STEPHEN GAGHAN KNOWS ALL TOO WELL HOW Hollywood handles political issues. “You pick some past event and you make it an allegory,” says the Oscar-winning screenwriter of Traffic. “You say, ‘They had totalitarian thinking is that what’s going on today, too?’ And moviegoers think about that for an eighth of a second as they walk out of the theater.”
But Syriana, the new movie Gaghan wrote and directed, is no allegory. In fact, it’s an outright indictment of the evils of American consumer culture. It’s got the multiple plotlines of Traffic, only centered on oil instead of drugs; it might be Hollywood’s toughest political movie since 1974’s The Parallax View. Since Syriana explores U.S. entanglements with petroleum producers, you’d expect it to be aimed at the Oval Office. But the target is broader. “It doesn’t matter whether you’re a Democrat or a Republican,” Gaghan says. “You can be furious at the things America does in your name.”
Gaghan, 40, knows a thing or two about sleeping with the enemy to feed an addiction. Before joining Hollywood’s A-list, the director spent years hooked on heroin. “Oil consumption mirrors something that I saw in the world of drugs,” he says. “The dealer can be a bad guy, but if you need his product, you’re not going to call him on it.”
Syriana began, like many aspects of our modern world, on September 11th, 2001. Watching the World Trade Center topple, Gaghan wondered, “Why do these people hate us?” Soon after, his Traffic collaborator, Steven Soderbergh, sent him See No Evil, the memoir of Robert Baer, a former CIA operative stationed in the Middle East.
Gaghan pitched Soderbergh: “I don’t even know what I want to do, but it has something to do with oil, with the Middle East, with radical Islamic philosophy. It could be really good, but It’s going to take a long time and cost a lot of money.”
Gaghan sold his idea as a political thriller set against the backdrop of the oil industry. Baer, whose book provides many of the details in Gaghan’s fictional script (and who served as the inspiration for George Clooney’s CIA-agent character), took Gaghan on a month-long trip to interview various petrochemical players, careening from Syria to Washington to Venice. “In the summer, all the players in the Persian Gulf go to cooler, wetter places,” Gaghan says. “Baer said, ‘You want to see how the Middle East works? Come with me to the South of France in August.’ A week later, we were on the back of a 200-foot boat, listening to a billionaire in the arms and oil business expound on why he was pulling his money out of the dollar and putting it into euros.”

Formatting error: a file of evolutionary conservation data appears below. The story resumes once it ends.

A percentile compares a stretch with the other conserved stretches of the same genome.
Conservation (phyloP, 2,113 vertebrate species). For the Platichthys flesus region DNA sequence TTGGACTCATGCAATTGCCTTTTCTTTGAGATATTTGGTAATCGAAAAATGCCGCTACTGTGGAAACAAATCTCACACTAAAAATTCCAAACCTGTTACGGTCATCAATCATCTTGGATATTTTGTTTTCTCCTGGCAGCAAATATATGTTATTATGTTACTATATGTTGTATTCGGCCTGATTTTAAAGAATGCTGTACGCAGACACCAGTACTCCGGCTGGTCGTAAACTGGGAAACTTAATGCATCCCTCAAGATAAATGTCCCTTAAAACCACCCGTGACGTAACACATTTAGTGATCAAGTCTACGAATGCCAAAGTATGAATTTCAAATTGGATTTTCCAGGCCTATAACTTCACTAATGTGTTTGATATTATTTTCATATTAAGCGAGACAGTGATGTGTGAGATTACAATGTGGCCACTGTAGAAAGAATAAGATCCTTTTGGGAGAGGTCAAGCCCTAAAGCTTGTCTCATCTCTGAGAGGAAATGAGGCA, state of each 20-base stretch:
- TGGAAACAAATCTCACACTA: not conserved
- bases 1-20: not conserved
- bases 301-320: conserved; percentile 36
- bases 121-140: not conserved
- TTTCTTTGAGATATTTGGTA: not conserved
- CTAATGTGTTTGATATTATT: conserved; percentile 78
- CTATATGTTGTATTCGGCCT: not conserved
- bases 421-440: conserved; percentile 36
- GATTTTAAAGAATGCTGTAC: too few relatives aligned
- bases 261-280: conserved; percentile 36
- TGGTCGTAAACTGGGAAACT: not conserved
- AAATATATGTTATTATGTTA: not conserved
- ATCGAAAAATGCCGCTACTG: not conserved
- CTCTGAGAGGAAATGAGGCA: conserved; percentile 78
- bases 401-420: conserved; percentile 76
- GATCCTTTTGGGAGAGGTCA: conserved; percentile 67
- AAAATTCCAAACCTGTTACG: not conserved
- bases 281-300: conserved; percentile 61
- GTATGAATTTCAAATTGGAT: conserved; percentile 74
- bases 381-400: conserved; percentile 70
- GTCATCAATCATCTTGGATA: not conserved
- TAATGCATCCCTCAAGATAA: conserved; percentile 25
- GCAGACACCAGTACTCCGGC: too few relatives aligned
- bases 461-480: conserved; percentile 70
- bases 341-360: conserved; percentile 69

The $50 million movie got made with major financing from eBay billionaire Jeff Skoll, whose Participant Productions has been backing left-leaning films, like Good Night, and Good Luck. Clooney signed on as exec producer and star, giving the film a degree of autonomy. Says Gaghan, “We weren’t subjected to studio comments, like, ‘I don’t give a fuck about virulent totalitarian philosophies unless you put them on a bad guy who’s got some electrical device hooked up to the testicles of Tom Cruise, damn it.”‘
Five years ago, Gaghan was working with director William Friedkin, who shouted, “You wanna put war on trial? You make a $60 million movie, you better have a goddamn antagonist. And at the end, the antagonist better go down. When he does, the audience better come up out of their seats and clap like little monkeys. And if they don’t, you don’t have a movie!”
Gaghan ignored this advice. Syriana has four intertwined plots: Jeffrey Wright plays a lawyer investigating an oil-company merger; Matt Damon is a banker advising a reform-minded Arab prince (Alexander Siddig); Clooney is the agent assigned to assassinate that prince; Mazhar Munir is a young Pakistani drifting toward terrorism.
Syriana‘s title refers to a fantasy fomented in right-wing think tanks: that a new oil-rich country of that name could be carved out of Syria, Iran and Iraq, one controlled by the U.S. This explanation was excised from the movie; instead, Gaghan liked it as a mysterious metaphor for desire. “To me, Syriana stands for the West’s eternal hope that we can remake the Middle East for our own purposes,” he says.
Despite immersing himself in the evils of the oil industry, Gaghan is not a purist. In fact, he has a confession to make. “I have to get a second car,” he says quietly. “You know something? I don’t like hybrids.”